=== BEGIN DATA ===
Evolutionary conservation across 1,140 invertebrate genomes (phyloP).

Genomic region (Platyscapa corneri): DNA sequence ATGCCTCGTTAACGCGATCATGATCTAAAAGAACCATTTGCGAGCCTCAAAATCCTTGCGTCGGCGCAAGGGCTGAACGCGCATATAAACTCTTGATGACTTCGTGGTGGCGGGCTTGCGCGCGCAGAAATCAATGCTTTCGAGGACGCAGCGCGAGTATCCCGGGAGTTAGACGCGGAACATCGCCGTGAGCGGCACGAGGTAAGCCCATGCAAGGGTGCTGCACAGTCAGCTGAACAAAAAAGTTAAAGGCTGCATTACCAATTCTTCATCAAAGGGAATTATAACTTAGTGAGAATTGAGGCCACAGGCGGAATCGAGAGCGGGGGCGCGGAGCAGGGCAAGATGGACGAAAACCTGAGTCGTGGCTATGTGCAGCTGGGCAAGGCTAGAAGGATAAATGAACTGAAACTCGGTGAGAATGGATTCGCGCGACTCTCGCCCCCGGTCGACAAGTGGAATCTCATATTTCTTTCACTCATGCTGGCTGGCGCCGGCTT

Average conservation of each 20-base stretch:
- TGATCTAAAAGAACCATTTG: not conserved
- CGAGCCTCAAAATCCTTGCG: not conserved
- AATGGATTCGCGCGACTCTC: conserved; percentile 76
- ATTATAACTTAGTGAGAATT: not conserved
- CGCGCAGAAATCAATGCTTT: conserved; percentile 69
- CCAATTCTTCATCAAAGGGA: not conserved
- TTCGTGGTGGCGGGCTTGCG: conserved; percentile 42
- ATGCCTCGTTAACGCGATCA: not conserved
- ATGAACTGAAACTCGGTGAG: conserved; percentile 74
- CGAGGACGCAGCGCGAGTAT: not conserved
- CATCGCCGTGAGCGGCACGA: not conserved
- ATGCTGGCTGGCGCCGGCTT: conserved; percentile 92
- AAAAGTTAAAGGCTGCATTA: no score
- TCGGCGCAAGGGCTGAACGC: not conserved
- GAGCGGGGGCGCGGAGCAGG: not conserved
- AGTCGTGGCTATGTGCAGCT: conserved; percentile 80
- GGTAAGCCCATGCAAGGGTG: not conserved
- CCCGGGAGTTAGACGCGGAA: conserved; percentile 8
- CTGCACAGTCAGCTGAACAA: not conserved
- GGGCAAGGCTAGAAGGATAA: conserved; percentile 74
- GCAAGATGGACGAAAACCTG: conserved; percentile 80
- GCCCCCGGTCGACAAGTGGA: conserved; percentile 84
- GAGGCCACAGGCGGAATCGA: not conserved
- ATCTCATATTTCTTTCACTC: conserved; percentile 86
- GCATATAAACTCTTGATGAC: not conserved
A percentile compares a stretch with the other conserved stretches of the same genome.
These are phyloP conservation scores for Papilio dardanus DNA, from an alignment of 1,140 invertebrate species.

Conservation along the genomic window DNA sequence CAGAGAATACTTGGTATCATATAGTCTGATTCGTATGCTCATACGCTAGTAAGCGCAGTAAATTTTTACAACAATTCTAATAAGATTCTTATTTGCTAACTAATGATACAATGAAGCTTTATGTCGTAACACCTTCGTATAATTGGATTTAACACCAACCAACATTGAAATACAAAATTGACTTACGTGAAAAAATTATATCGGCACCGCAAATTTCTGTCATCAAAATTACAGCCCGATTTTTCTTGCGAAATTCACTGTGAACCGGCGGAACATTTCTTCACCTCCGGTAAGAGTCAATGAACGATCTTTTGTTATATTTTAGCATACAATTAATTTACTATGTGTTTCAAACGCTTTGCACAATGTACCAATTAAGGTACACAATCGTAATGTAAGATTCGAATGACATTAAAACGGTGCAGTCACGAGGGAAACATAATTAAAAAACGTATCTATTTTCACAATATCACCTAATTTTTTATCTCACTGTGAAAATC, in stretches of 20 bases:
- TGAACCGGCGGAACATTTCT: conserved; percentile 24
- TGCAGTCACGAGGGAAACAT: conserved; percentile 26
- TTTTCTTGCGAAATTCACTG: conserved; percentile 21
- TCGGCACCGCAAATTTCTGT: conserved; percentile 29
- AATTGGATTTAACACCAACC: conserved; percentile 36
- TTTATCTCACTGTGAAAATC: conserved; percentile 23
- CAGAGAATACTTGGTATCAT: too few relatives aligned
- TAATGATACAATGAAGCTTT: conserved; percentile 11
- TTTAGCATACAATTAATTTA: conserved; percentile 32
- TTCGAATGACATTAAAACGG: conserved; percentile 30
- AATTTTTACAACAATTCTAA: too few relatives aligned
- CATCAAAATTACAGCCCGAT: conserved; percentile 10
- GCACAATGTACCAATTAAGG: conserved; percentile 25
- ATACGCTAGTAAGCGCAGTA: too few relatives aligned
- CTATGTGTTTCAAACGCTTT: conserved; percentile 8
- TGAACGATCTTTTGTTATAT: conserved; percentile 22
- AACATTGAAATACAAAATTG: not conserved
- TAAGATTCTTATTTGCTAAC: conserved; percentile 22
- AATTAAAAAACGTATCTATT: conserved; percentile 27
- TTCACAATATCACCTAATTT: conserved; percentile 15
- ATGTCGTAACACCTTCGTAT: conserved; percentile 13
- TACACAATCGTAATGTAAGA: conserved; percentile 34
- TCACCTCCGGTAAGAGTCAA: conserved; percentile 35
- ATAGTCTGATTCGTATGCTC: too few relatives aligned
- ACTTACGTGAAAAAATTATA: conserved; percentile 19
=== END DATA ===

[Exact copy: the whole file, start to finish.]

Evolutionary conservation across 1,140 invertebrate genomes (phyloP).

Genomic region (Platyscapa corneri): DNA sequence ATGCCTCGTTAACGCGATCATGATCTAAAAGAACCATTTGCGAGCCTCAAAATCCTTGCGTCGGCGCAAGGGCTGAACGCGCATATAAACTCTTGATGACTTCGTGGTGGCGGGCTTGCGCGCGCAGAAATCAATGCTTTCGAGGACGCAGCGCGAGTATCCCGGGAGTTAGACGCGGAACATCGCCGTGAGCGGCACGAGGTAAGCCCATGCAAGGGTGCTGCACAGTCAGCTGAACAAAAAAGTTAAAGGCTGCATTACCAATTCTTCATCAAAGGGAATTATAACTTAGTGAGAATTGAGGCCACAGGCGGAATCGAGAGCGGGGGCGCGGAGCAGGGCAAGATGGACGAAAACCTGAGTCGTGGCTATGTGCAGCTGGGCAAGGCTAGAAGGATAAATGAACTGAAACTCGGTGAGAATGGATTCGCGCGACTCTCGCCCCCGGTCGACAAGTGGAATCTCATATTTCTTTCACTCATGCTGGCTGGCGCCGGCTT

Average conservation of each 20-base stretch:
- TGATCTAAAAGAACCATTTG: not conserved
- CGAGCCTCAAAATCCTTGCG: not conserved
- AATGGATTCGCGCGACTCTC: conserved; percentile 76
- ATTATAACTTAGTGAGAATT: not conserved
- CGCGCAGAAATCAATGCTTT: conserved; percentile 69
- CCAATTCTTCATCAAAGGGA: not conserved
- TTCGTGGTGGCGGGCTTGCG: conserved; percentile 42
- ATGCCTCGTTAACGCGATCA: not conserved
- ATGAACTGAAACTCGGTGAG: conserved; percentile 74
- CGAGGACGCAGCGCGAGTAT: not conserved
- CATCGCCGTGAGCGGCACGA: not conserved
- ATGCTGGCTGGCGCCGGCTT: conserved; percentile 92
- AAAAGTTAAAGGCTGCATTA: no score
- TCGGCGCAAGGGCTGAACGC: not conserved
- GAGCGGGGGCGCGGAGCAGG: not conserved
- AGTCGTGGCTATGTGCAGCT: conserved; percentile 80
- GGTAAGCCCATGCAAGGGTG: not conserved
- CCCGGGAGTTAGACGCGGAA: conserved; percentile 8
- CTGCACAGTCAGCTGAACAA: not conserved
- GGGCAAGGCTAGAAGGATAA: conserved; percentile 74
- GCAAGATGGACGAAAACCTG: conserved; percentile 80
- GCCCCCGGTCGACAAGTGGA: conserved; percentile 84
- GAGGCCACAGGCGGAATCGA: not conserved
- ATCTCATATTTCTTTCACTC: conserved; percentile 86
- GCATATAAACTCTTGATGAC: not conserved
A percentile compares a stretch with the other conserved stretches of the same genome.
These are phyloP conservation scores for Papilio dardanus DNA, from an alignment of 1,140 invertebrate species.

Conservation along the genomic window DNA sequence CAGAGAATACTTGGTATCATATAGTCTGATTCGTATGCTCATACGCTAGTAAGCGCAGTAAATTTTTACAACAATTCTAATAAGATTCTTATTTGCTAACTAATGATACAATGAAGCTTTATGTCGTAACACCTTCGTATAATTGGATTTAACACCAACCAACATTGAAATACAAAATTGACTTACGTGAAAAAATTATATCGGCACCGCAAATTTCTGTCATCAAAATTACAGCCCGATTTTTCTTGCGAAATTCACTGTGAACCGGCGGAACATTTCTTCACCTCCGGTAAGAGTCAATGAACGATCTTTTGTTATATTTTAGCATACAATTAATTTACTATGTGTTTCAAACGCTTTGCACAATGTACCAATTAAGGTACACAATCGTAATGTAAGATTCGAATGACATTAAAACGGTGCAGTCACGAGGGAAACATAATTAAAAAACGTATCTATTTTCACAATATCACCTAATTTTTTATCTCACTGTGAAAATC, in stretches of 20 bases:
- TGAACCGGCGGAACATTTCT: conserved; percentile 24
- TGCAGTCACGAGGGAAACAT: conserved; percentile 26
- TTTTCTTGCGAAATTCACTG: conserved; percentile 21
- TCGGCACCGCAAATTTCTGT: conserved; percentile 29
- AATTGGATTTAACACCAACC: conserved; percentile 36
- TTTATCTCACTGTGAAAATC: conserved; percentile 23
- CAGAGAATACTTGGTATCAT: too few relatives aligned
- TAATGATACAATGAAGCTTT: conserved; percentile 11
- TTTAGCATACAATTAATTTA: conserved; percentile 32
- TTCGAATGACATTAAAACGG: conserved; percentile 30
- AATTTTTACAACAATTCTAA: too few relatives aligned
- CATCAAAATTACAGCCCGAT: conserved; percentile 10
- GCACAATGTACCAATTAAGG: conserved; percentile 25
- ATACGCTAGTAAGCGCAGTA: too few relatives aligned
- CTATGTGTTTCAAACGCTTT: conserved; percentile 8
- TGAACGATCTTTTGTTATAT: conserved; percentile 22
- AACATTGAAATACAAAATTG: not conserved
- TAAGATTCTTATTTGCTAAC: conserved; percentile 22
- AATTAAAAAACGTATCTATT: conserved; percentile 27
- TTCACAATATCACCTAATTT: conserved; percentile 15
- ATGTCGTAACACCTTCGTAT: conserved; percentile 13
- TACACAATCGTAATGTAAGA: conserved; percentile 34
- TCACCTCCGGTAAGAGTCAA: conserved; percentile 35
- ATAGTCTGATTCGTATGCTC: too few relatives aligned
- ACTTACGTGAAAAAATTATA: conserved; percentile 19